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Inquisition Paperback – 29 November 2011
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- Publisher : Sphere; 1st edition (29 November 2011)
- Language : English
- Paperback : 496 pages
- ISBN-10 : 0751545392
- ISBN-13 : 978-0751545395
- Dimensions : 12.8 x 3.2 x 19.7 cm
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But even beyond that, the story itself was absolutely brilliant. What a great concept - the mysterious death of a man who appears to have been a Templar, at the time when being a Knight Templar was in itself a dangerous occupation. The novel is set in Bologna, already a city in a region torn by long-standing Ghibelline and Guelph allegiances. More than that, the Church under Pope Clement V and King Philip IV of France are setting up actions against the Templars, and attempting to make those stick across the whole of Europe. The Inquisition in Bologna is keen to do their duty by the Church, particularly under the auspices of the really nasty Uberto. So when Mondino, an anatomist who really just wants to be left alone to work on his medical theories (also a touchy point with the Church at this time), finds himself caught up in conspiracy theories and unsolved mysteries which also seem to involve occult powers, it really becomes a race against so many factors to work out what's going on and why.
The characters are really well-developed in this book - they all stand out from the page, and are well characterised. The story races along - I found myself turning the last 50 pages at the rate of knots, absolutely frantic to find out what was going to happen next. The setting is very evocatively drawn for the reader - medieval Bologna, the Church, the life led by the people in these places at these times - it all rang true, and worked really well - there was nothing that jarred my historical senses at all. Clearly the author really knows his stuff. I haven't found any others of his books in English - hopefully these will appear on the market soon - I'd love to read some more of his works. Highly recommended for any reader who loves medieval mysteries.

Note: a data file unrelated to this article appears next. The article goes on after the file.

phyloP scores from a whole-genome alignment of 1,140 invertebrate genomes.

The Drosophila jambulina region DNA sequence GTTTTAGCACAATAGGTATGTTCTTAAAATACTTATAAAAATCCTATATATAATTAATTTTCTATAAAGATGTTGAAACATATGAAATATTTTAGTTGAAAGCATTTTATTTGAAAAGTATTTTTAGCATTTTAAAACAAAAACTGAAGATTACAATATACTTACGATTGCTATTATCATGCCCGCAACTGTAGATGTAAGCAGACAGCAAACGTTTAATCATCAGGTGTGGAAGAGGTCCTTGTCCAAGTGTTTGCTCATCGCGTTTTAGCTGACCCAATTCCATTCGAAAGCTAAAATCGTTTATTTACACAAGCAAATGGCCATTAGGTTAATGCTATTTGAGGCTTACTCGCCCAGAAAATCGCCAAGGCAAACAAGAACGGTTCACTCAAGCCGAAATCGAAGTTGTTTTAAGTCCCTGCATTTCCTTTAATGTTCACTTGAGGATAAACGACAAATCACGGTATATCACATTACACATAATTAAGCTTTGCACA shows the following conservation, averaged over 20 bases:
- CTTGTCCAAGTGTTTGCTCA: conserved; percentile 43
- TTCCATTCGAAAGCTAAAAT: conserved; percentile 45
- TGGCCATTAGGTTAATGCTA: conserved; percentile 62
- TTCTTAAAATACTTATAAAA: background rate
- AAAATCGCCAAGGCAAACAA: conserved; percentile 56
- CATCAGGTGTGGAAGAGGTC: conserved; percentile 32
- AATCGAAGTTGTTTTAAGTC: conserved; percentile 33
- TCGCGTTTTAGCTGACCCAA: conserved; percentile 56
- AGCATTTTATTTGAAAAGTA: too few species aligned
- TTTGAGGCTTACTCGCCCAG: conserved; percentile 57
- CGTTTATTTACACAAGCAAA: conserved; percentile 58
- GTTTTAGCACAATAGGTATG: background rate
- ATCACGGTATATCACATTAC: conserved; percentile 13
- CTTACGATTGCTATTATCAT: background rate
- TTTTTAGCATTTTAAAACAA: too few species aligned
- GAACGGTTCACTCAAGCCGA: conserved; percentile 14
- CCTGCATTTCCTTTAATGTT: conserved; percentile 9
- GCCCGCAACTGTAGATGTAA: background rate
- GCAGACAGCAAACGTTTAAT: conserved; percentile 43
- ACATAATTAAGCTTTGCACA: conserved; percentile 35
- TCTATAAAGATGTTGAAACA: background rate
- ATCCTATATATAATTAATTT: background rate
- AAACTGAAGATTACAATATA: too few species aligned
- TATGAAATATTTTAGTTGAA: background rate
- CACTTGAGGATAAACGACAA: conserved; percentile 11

Set in Bologna in the 14th Century and base around themes of alchemy and science, Colitto has linked different concerns adeptly. The central character Mondino is a physician who is determined to progress scientific knowledge, even if that brings him into conflict with the Catholic Church and the Inquisition in particular. The trial of the Templar knights sits in the background whilst the central narrative is about the gruesome deaths of two templars.
It's not a hard read, it's not highbrow but it is good fun.
Still a good 'holiday read' as the Middle Ages atmosphere is well portrayed.